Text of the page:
The good times keep rolling along for leading publicly traded HMOs, as earnings from the first quarter of 2003 indicate. A report in American Medical News cites lower medical expenses than anticipated, continued cuts in overhead costs, better data processing techniques, growing enrollment, and, of course, premium increases as reasons for the flow of black ink into some of the major players in the industry.

Greg Crawford, an analyst with Fox-Pitt Kelton, says: "Right now, it appears that premium rates will continue to track with medical costs. Medical costs are escalating, so you've got a situation where the companies are pricing in line with their expected cost, and I don't see any of the underlying economics of the industry disrupting that, so I think the outlook is stable and strong."

There is a cloud on the horizon, however. HMOs are enjoying their earnings at employers' expense, and no one knows how long that can continue.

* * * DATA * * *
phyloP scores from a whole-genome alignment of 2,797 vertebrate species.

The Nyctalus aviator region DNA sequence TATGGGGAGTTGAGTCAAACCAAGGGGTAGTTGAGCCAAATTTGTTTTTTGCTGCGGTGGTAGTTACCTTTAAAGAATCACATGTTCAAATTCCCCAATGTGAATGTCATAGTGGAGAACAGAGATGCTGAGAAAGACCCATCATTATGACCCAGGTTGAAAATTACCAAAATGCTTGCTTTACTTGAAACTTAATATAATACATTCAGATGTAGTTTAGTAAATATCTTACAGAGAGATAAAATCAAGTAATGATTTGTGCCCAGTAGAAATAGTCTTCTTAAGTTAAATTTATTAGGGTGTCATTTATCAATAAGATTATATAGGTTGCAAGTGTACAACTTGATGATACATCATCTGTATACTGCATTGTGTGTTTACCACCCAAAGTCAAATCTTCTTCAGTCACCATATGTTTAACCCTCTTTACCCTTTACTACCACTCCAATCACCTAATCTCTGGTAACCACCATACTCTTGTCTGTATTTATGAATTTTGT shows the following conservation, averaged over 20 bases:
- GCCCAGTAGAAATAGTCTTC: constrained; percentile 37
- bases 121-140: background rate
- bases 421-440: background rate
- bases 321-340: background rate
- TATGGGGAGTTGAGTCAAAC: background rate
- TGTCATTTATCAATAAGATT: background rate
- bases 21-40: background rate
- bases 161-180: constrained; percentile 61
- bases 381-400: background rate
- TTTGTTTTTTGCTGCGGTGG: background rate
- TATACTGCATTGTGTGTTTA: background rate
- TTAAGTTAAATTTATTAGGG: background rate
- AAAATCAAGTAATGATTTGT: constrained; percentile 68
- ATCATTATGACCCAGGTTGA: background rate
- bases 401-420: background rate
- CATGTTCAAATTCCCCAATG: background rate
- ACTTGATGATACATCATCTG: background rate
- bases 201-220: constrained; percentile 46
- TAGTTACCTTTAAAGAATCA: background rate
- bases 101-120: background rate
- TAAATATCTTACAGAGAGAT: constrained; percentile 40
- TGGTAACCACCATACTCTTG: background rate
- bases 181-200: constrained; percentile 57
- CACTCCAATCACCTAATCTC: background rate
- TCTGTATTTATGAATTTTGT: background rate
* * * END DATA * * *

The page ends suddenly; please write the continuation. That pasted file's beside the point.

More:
Just recently, the scion of one of the most famous industrialists in history looked at the nation's health care system and said that it "scares me enormously."

William Clay Ford Jr., CEO of the auto company founded by his great-grandfather, Henry Ford, finds health care costs to be "out of control," and put U.S. companies at a competitive disadvantage.He notes that the U.S. is the only major industrialized nation with an employer-based health care system.

Anthem leads the way
  United Cigna WellPoint Anthem
Membership (millions)
  18 12 13.5 11.5
Revenue (billions)
1Q 2002 $6 $4.8 $3.9 $2.8
1Q 2003 $7 $4.9 $4.8 $4.1
Change 16.1% 2.1% 22.8% 46.4%
Net earnings (millions)
1Q 2002 $295 $218 $141 $99.8
1Q 2003 $403 $236 $193.1 $192
Change 36.6% 8.6% 36.9% 92.4%
Per-share profit
1Q 2002 $0.92 $1.52 $1.01 $0.93
1Q 2003 $1.29 $1.68 $1.33 $1.18
Medical-loss ratio
1Q 2002 84.6% 84.4% 80.5% 84.6%
1Q 2003 82.1% 85.9% 81.5% 82.2%